incommensurable


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incommensurable

Maths
a. (of two numbers) having an irrational ratio
b. not having units of the same dimension
c. unrelated to another measurement by integral multiples
References in periodicals archive ?
And as argued by Lionel Pilkington, Hugh's position is particularly disabling for Ireland: 'The major weakness of Hugh's proposal for cultural recovery, then, is that it does nothing to alter Baile Beag's, or Ireland's position of political and economic dependency; on the contrary it seems to concede the inevitability of this.' (45) But this is not to deny the powerful presence of incommensurable elements, most specifically in Owen's determination to keep piety with the dead and retain the name of Tobair Vree.
Because values are multiple and incommensurable, a liberal regime committed to supporting pluralism is superior to one wedded only to some particular conception of the good life.
In his reading of this passage, McGee suggests that Von Vampton's assumptions, and those of others like him, "can be dangerous insofar as they identify African-American writing with a homogeneous concept of ethnicity." McGee argues, "A 'uniqu e' style breaks away from such a norm." Furthermore, a "unique style" potentially "subverts the ends, or instrumental functions, of race in late capitalist culture by disrupting the process of racial identification through the articulation of the incommensurable" (100).
Il examine finalement comment des decisions preferant la realisation d'un benefice incommensurable au lieu d'un autre peuvent etre prises de maniere rationnelle.
Having provided an introduction to the problems of incommensurability, Part II seeks to provide straightforward, nontechnical definitions for several related and easily-confused terms, including "incommensurability," "incomparability," "incompossibility," "incompatibility," "uncomputability," and "uncertainty."(24) Definitions of these terms are often extremely technical and sometimes serve to obscure, rather than illuminate, the problems of incommensurability.(25) A large part of the confusion and controversy that exists in the debates over whether values are incommensurable, and what this means for practical reason, can be traced to the multiple, perplexing, and sometimes misguided definitions of incommensurability that have been proposed.
The widely cited Human Development Index (HDI), for example, is a measure of overall human welfare constructed from three components that are, at least arguably, incommensurable: longevity, educational attainment and wealth.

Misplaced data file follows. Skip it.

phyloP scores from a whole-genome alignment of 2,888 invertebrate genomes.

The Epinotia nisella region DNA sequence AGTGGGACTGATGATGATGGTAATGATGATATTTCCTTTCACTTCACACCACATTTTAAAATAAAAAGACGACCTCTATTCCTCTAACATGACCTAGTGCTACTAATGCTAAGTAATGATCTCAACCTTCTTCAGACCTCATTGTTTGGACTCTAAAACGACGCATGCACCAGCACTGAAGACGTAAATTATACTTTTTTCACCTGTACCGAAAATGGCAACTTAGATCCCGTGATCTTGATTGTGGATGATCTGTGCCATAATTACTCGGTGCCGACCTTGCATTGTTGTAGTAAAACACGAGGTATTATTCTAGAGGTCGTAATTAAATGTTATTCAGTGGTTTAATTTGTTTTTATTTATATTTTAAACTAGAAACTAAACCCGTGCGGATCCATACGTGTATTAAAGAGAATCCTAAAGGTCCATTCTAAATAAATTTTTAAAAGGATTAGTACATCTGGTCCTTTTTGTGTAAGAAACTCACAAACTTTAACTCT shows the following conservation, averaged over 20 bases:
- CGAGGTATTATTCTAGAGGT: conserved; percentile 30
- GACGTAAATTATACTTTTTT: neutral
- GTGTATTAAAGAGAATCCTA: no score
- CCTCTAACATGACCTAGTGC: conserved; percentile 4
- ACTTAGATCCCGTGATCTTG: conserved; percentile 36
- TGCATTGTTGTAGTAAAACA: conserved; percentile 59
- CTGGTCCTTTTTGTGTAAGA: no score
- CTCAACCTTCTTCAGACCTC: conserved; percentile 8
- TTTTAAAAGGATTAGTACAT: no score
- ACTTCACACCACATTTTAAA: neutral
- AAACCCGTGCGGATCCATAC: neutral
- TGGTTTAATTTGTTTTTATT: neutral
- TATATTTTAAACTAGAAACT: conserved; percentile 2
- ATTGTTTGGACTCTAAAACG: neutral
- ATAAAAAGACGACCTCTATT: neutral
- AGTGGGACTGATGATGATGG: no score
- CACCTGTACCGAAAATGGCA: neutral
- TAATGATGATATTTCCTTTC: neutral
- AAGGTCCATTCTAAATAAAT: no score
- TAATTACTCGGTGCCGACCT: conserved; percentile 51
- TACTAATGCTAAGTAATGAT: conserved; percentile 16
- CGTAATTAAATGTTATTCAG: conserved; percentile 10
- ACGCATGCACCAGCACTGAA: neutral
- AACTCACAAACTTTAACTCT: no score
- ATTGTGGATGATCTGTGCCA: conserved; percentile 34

I will argue that Ranciere cannot be subsumed into this tradition, and that he is in fact anti-Machiavellian in the sense that the distinction between police and politics is not that of an originary division, but rather of a gap in the very fabric of the sensible between two incommensurable logics (lecart).
It is here that the contributors claim that conflicts between Islamic law and international human rights law do not necessarily reflect incommensurable values.
Unavailable outside these "supernatural" and "natural" rationalities, however, will be a fully objective, standard-independent rationality for judging standards, a fact which makes them "incommensurable" by definition.
Throughout the book under review here, based on the 2009 Mary Flexner Lectures at Bryn Mawr University, Sanjay Subrahmanyam defends the notion that polities, groups, and individuals from these different backgrounds were not necessarily "incommensurable"; they adapted to each other and in the process exerted strong mutual influences.
For D., this complements the task of comparative theology, which assesses how religious self-identity may be enhanced by engagement with the "incommensurable particularity of other traditions" (177).
Holbraad starts with the premise that Cuban babalawos approach Ifa divination as infallible truth in a way incommensurable with anthropologists' commonsense notions of truth as (un)falsifiable propositions.